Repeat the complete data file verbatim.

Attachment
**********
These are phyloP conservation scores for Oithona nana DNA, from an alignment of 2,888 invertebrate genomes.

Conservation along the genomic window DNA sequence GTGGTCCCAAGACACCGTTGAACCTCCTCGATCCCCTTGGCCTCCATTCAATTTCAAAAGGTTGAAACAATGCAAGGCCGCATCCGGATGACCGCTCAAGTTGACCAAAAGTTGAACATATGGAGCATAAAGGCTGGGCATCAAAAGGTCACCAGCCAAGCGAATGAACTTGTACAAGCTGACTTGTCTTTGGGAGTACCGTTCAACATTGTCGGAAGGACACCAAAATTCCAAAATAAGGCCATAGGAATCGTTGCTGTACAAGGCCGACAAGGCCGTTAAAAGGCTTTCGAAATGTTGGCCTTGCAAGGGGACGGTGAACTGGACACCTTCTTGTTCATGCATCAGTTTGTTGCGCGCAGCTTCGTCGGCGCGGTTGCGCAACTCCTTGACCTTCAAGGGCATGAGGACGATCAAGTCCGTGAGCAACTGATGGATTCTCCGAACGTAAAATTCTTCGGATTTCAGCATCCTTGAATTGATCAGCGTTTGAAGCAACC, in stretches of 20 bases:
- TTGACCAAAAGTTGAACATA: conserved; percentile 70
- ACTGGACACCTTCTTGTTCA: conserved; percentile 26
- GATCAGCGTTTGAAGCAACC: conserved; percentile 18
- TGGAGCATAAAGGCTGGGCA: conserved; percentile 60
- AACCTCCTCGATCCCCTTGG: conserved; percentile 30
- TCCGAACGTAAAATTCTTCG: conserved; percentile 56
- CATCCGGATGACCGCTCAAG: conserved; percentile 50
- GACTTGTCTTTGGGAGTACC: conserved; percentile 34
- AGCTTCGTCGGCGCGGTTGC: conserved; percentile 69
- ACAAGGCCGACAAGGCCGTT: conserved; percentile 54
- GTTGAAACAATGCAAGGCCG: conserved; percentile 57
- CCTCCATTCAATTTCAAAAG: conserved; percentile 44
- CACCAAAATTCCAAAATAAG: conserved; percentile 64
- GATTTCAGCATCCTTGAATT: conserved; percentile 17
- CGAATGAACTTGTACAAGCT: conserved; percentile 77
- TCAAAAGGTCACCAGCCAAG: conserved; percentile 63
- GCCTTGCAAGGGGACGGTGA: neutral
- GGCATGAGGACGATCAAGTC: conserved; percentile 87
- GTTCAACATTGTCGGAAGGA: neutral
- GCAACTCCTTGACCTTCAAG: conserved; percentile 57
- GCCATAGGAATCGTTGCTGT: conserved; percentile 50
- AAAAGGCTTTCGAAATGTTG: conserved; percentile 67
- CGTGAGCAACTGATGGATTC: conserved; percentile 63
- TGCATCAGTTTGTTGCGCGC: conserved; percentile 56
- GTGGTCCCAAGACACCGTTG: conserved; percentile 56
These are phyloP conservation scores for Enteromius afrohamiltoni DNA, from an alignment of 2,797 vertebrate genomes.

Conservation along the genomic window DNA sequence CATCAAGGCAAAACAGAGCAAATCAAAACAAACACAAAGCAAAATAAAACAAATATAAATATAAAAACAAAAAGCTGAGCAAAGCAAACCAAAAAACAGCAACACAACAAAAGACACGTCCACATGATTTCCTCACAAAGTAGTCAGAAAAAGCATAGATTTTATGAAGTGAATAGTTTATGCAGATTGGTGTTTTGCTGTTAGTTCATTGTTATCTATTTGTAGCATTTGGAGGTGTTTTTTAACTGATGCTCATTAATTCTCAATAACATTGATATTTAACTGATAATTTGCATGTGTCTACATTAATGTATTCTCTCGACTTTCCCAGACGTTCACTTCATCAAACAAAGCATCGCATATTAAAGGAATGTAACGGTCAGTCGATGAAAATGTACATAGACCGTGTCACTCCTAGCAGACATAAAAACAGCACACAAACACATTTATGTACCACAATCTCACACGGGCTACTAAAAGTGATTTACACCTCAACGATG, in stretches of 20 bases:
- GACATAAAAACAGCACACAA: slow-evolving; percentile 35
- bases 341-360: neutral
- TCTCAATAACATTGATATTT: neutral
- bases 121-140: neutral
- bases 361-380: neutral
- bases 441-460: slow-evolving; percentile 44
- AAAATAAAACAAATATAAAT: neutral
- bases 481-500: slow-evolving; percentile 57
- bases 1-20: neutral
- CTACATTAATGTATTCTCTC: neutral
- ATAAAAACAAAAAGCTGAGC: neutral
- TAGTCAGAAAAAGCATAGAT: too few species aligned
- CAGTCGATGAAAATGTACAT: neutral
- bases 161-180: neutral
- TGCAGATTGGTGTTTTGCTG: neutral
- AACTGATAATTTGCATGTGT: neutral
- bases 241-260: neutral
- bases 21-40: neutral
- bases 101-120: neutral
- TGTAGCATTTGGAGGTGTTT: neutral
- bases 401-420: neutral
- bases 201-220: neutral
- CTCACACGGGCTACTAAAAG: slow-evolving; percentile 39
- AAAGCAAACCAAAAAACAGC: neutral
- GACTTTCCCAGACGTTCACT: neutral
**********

These are phyloP conservation scores for Oithona nana DNA, from an alignment of 2,888 invertebrate genomes.

Conservation along the genomic window DNA sequence GTGGTCCCAAGACACCGTTGAACCTCCTCGATCCCCTTGGCCTCCATTCAATTTCAAAAGGTTGAAACAATGCAAGGCCGCATCCGGATGACCGCTCAAGTTGACCAAAAGTTGAACATATGGAGCATAAAGGCTGGGCATCAAAAGGTCACCAGCCAAGCGAATGAACTTGTACAAGCTGACTTGTCTTTGGGAGTACCGTTCAACATTGTCGGAAGGACACCAAAATTCCAAAATAAGGCCATAGGAATCGTTGCTGTACAAGGCCGACAAGGCCGTTAAAAGGCTTTCGAAATGTTGGCCTTGCAAGGGGACGGTGAACTGGACACCTTCTTGTTCATGCATCAGTTTGTTGCGCGCAGCTTCGTCGGCGCGGTTGCGCAACTCCTTGACCTTCAAGGGCATGAGGACGATCAAGTCCGTGAGCAACTGATGGATTCTCCGAACGTAAAATTCTTCGGATTTCAGCATCCTTGAATTGATCAGCGTTTGAAGCAACC, in stretches of 20 bases:
- TTGACCAAAAGTTGAACATA: conserved; percentile 70
- ACTGGACACCTTCTTGTTCA: conserved; percentile 26
- GATCAGCGTTTGAAGCAACC: conserved; percentile 18
- TGGAGCATAAAGGCTGGGCA: conserved; percentile 60
- AACCTCCTCGATCCCCTTGG: conserved; percentile 30
- TCCGAACGTAAAATTCTTCG: conserved; percentile 56
- CATCCGGATGACCGCTCAAG: conserved; percentile 50
- GACTTGTCTTTGGGAGTACC: conserved; percentile 34
- AGCTTCGTCGGCGCGGTTGC: conserved; percentile 69
- ACAAGGCCGACAAGGCCGTT: conserved; percentile 54
- GTTGAAACAATGCAAGGCCG: conserved; percentile 57
- CCTCCATTCAATTTCAAAAG: conserved; percentile 44
- CACCAAAATTCCAAAATAAG: conserved; percentile 64
- GATTTCAGCATCCTTGAATT: conserved; percentile 17
- CGAATGAACTTGTACAAGCT: conserved; percentile 77
- TCAAAAGGTCACCAGCCAAG: conserved; percentile 63
- GCCTTGCAAGGGGACGGTGA: neutral
- GGCATGAGGACGATCAAGTC: conserved; percentile 87
- GTTCAACATTGTCGGAAGGA: neutral
- GCAACTCCTTGACCTTCAAG: conserved; percentile 57
- GCCATAGGAATCGTTGCTGT: conserved; percentile 50
- AAAAGGCTTTCGAAATGTTG: conserved; percentile 67
- CGTGAGCAACTGATGGATTC: conserved; percentile 63
- TGCATCAGTTTGTTGCGCGC: conserved; percentile 56
- GTGGTCCCAAGACACCGTTG: conserved; percentile 56
These are phyloP conservation scores for Enteromius afrohamiltoni DNA, from an alignment of 2,797 vertebrate genomes.

Conservation along the genomic window DNA sequence CATCAAGGCAAAACAGAGCAAATCAAAACAAACACAAAGCAAAATAAAACAAATATAAATATAAAAACAAAAAGCTGAGCAAAGCAAACCAAAAAACAGCAACACAACAAAAGACACGTCCACATGATTTCCTCACAAAGTAGTCAGAAAAAGCATAGATTTTATGAAGTGAATAGTTTATGCAGATTGGTGTTTTGCTGTTAGTTCATTGTTATCTATTTGTAGCATTTGGAGGTGTTTTTTAACTGATGCTCATTAATTCTCAATAACATTGATATTTAACTGATAATTTGCATGTGTCTACATTAATGTATTCTCTCGACTTTCCCAGACGTTCACTTCATCAAACAAAGCATCGCATATTAAAGGAATGTAACGGTCAGTCGATGAAAATGTACATAGACCGTGTCACTCCTAGCAGACATAAAAACAGCACACAAACACATTTATGTACCACAATCTCACACGGGCTACTAAAAGTGATTTACACCTCAACGATG, in stretches of 20 bases:
- GACATAAAAACAGCACACAA: slow-evolving; percentile 35
- bases 341-360: neutral
- TCTCAATAACATTGATATTT: neutral
- bases 121-140: neutral
- bases 361-380: neutral
- bases 441-460: slow-evolving; percentile 44
- AAAATAAAACAAATATAAAT: neutral
- bases 481-500: slow-evolving; percentile 57
- bases 1-20: neutral
- CTACATTAATGTATTCTCTC: neutral
- ATAAAAACAAAAAGCTGAGC: neutral
- TAGTCAGAAAAAGCATAGAT: too few species aligned
- CAGTCGATGAAAATGTACAT: neutral
- bases 161-180: neutral
- TGCAGATTGGTGTTTTGCTG: neutral
- AACTGATAATTTGCATGTGT: neutral
- bases 241-260: neutral
- bases 21-40: neutral
- bases 101-120: neutral
- TGTAGCATTTGGAGGTGTTT: neutral
- bases 401-420: neutral
- bases 201-220: neutral
- CTCACACGGGCTACTAAAAG: slow-evolving; percentile 39
- AAAGCAAACCAAAAAACAGC: neutral
- GACTTTCCCAGACGTTCACT: neutral